If you ever think you will measure your frequency response, don't use a cheap meter or a smart phone.  REW (online) is free, but you will need a USB mic that is calibrated (~~ $100).  Audyssey generally does an excellent job with its 8 mic positions, but the results will be different than with a single mic position!  Using 8 mic positions for REW, as well, and averaging the results makes for a closer match, but Audyssey would argue that its proprietary "fuzzy logic" technique (a good thing) is better.  At least 3 positions should be used for any technique, and always 8 for Audyssey XT or higher.  The reason 1 position is not good is that if the mic is moved just a little bit, considerably different results will be had.  That is why many audio mavens, including PWK, cautioned against using equalizers, unless necessary.  An average of several positions, tight in if you listen alone, or spread out a little more if you listen in pairs or more, is a good compromise.

 

Tight bass with a conventional subwoofer can be a challenge.  Horn loaded subwoofers are becoming more popular, partly because they can be tighter.  But turning up the sub can increase punch.

 

If you plan to run Audyssey again, read or skim this first. "Audyssey FAQ Linked Here"  It is clearly and vigorously written and better than any manual I've seen.

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Thats some detail there!!!! @garyrc I will definitely read the Audyssey FAQ and I will start by leavind the already reported audyssey values set in the AVR and raise up the gain in the sub from behind and check ;)

 

Thanks for the reply I will post back in a couple of days

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Hello,

you wrote : <snip> I run the marantz audyssey setup and then went manually to touch the central speaker and raise it up 5db more.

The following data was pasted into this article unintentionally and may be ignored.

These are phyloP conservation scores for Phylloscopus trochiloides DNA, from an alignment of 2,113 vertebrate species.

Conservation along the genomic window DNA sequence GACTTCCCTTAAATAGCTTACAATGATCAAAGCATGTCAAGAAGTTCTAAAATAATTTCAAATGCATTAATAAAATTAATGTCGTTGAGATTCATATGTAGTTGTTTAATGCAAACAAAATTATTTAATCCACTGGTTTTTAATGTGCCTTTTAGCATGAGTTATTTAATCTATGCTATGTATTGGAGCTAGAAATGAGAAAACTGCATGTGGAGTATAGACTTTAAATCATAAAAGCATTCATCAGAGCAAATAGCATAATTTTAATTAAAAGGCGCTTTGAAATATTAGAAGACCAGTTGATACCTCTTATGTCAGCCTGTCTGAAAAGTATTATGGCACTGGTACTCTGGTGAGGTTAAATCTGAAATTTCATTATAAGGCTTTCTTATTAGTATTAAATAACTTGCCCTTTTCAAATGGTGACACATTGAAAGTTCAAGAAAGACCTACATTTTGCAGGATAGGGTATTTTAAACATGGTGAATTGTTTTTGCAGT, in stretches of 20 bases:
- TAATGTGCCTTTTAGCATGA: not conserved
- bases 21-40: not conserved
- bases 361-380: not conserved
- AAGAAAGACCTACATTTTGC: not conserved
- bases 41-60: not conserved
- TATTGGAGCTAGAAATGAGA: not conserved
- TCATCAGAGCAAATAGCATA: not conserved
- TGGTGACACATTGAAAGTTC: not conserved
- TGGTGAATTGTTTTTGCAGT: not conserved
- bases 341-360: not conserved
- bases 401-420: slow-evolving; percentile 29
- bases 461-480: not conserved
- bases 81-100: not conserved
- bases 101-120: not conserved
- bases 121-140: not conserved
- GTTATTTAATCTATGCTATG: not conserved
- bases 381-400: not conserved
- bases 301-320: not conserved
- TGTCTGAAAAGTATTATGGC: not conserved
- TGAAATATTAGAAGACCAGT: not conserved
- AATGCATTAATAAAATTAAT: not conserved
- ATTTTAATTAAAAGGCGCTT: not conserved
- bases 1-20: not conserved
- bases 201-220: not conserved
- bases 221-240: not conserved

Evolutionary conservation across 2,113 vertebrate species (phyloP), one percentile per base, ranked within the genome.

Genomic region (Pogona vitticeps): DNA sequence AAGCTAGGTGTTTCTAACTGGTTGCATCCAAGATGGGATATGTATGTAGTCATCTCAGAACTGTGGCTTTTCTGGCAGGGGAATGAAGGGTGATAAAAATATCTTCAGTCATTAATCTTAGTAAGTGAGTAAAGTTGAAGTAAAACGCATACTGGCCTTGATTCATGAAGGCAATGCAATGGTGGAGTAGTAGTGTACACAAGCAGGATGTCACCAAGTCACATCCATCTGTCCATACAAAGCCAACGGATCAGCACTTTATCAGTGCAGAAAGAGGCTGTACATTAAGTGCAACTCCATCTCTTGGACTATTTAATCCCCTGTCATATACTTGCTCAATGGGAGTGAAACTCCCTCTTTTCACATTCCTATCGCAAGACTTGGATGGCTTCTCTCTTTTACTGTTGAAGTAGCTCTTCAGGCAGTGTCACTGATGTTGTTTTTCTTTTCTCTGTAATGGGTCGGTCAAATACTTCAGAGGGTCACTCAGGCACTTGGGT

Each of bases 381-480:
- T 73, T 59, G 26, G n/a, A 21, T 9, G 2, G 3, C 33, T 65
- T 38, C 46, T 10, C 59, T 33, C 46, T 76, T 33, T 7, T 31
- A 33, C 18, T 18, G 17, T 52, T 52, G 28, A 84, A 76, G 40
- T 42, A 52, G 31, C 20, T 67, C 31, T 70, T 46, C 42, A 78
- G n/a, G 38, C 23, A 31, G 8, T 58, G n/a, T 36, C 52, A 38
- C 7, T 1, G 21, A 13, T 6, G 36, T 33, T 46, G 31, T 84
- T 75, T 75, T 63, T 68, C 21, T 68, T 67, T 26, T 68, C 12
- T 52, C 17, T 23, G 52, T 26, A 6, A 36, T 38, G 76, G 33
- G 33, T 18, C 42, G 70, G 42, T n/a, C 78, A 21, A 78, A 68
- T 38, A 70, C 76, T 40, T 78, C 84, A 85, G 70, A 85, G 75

Im quite happy with the movie dialogs they sound crystal clear <snip>

 

Did you alter the setting in the 'Speaker' set-up menu to achieve the +5dB ?

If so; I would suggest to use the 'Dialog Level Adjust' in the 'Audio' set up menu. This adjustment is specifically for that purpose and provides a range of -12dB to +12dB without upsetting the reference values of the Audyssey measurement.

 

jef

 

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Great write-up, guys! My system is very similar: RP280F x2, RP450C and an SVS SB-4000 sub with (for now) some cheap, anonymous rear surrounds. 

 

Very similar results, and I also push my bass up 3db or more depending on whether I am listening to the HDTV or real music. 

 

I am off to read the FAQ!  Thanks... 

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I’ve had this same issue with Audyssey. Make sure dynamic eq/volume is off. Also, Running Audyssey Flat instead of reference will help some. The $20 editor app will allow you to adjust the curve. I was able to recover most of my low end with the above, however it still rolls off below 25hz or so. This works for music but takes some of the fun out of movie watching.  

 

I’m going to experiment a little and see if stuffing the ports (2 R-115sw) while running Audyssey won’t trick it into not rolling off. 

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For more mid-bass punch raise the EQ in the 50-150 Hz range.